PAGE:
The end-to-end travel journey – mode aside - is one often fraught with friction, so for those delivering experiences, there is one crucial requirement. There must be consistency.

Matt Lovell stated that, “customers want consistency, not some bits of brilliance”. It was equally acknowledged that papering over ‘bad bits with good’ isn’t a solution.

This was something that Trainline’s Ian Randolph, Product Owner, Data Science, Personalisation and Ancillary, was especially keen to champion: “we want to add assurance so customers are ready for anything” adding, “the (Trainline’s) data science team’s backlog is focussed on adding predictability”.

This matters, as we humans suffer a 'negativity bias' where we attach much more weight to a negative experiences than positive ones. If even the slightest element of the experience is disappointing, that is what will be remembered regardless of everything else.

These thoughts were nevertheless delivered with a note of caution. In addressing consumer pain points, brands need to be responsible and address true issues and not ones that they want to use a particular technology to solve.

Ian Randolph summed this up when he discussed the desire to “solve problems that haven’t been solved before” and not simply occupy ourselves with “front-end delivery”. He was discussing this with direct reference to Voice technology, something the company have been exploring for a while but only launched for Google Assistant late last year – when the technology was right.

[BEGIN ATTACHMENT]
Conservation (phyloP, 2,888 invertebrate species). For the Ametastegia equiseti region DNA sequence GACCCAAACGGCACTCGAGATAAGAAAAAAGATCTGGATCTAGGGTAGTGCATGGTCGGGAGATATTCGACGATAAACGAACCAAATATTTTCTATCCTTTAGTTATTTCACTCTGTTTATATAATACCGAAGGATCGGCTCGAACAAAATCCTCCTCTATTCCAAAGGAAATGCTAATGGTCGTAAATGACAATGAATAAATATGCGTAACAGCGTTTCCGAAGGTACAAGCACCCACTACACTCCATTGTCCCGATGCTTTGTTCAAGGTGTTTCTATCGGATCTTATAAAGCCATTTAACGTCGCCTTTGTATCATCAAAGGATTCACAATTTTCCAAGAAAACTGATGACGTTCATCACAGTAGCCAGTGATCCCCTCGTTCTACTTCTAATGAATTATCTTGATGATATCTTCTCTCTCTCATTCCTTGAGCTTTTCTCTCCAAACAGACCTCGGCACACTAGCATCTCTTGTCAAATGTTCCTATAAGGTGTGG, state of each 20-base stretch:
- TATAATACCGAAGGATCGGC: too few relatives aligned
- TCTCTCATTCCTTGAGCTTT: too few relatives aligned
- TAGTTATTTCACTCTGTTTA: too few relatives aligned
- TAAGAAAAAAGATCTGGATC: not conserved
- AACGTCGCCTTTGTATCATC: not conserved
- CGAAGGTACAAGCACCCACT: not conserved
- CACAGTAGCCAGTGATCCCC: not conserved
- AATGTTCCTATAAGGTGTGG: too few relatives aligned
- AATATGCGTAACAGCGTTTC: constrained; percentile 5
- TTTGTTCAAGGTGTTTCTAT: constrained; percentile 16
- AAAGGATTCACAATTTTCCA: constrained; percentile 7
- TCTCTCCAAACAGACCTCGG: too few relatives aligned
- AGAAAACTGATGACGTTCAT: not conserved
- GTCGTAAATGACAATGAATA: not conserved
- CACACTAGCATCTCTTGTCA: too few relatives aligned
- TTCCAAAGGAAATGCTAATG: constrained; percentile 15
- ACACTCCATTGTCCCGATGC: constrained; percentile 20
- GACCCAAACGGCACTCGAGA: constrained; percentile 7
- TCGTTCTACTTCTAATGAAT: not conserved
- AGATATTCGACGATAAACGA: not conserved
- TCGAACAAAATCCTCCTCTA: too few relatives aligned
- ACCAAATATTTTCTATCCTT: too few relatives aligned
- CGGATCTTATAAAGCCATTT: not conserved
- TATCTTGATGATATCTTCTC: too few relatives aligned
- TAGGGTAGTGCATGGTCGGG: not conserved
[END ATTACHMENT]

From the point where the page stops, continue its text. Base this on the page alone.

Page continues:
Randolph felt that, due to the “diversity of preferences and multitude of ticket options” a chatbot would prove less useful initially for complex tasks like choosing the right tickets and more useful for simpler tasks like checking train times. It was only with the development of subsequent technology that voice can deliver a much more nuanced service for these simple tasks. Randolph cited intelligent use of AI with Trainline's ability to scan Twitter. By using natural language processing, they can tell a passenger the reason for their delay and add it to the voice app.

3) Work with and for the customer

Focusing on the needs of the customer can very quickly change when the commercial agenda dictates, or a new technology is on the horizon. The panel underlined the need for customer insight to inform experiences.

Andy Grodecki, UK and Ireland General Manager, Japan Airlines (JAL), raised the point that his organisation fully embraces the capabilities digital technology offers, “we are big supporters of using technology – when and where it works for our clients”. He provided an interesting example of this coming into play. Whilst data connection and streaming are anticipated as a great opportunity for UK air passengers, JAL already offers this service on its flights as some customers find it of great benefit. However, as part of one of the regular feedback cycles premium clients reported enjoying the lack of connectivity a flight offers. The presentation of this service is carefully managed around them. The idea of staying ‘unconnected’ was something that other brands had received feedback on. It’s a real consideration when delivering a ‘seamless experience’ and shouldn’t be ignored.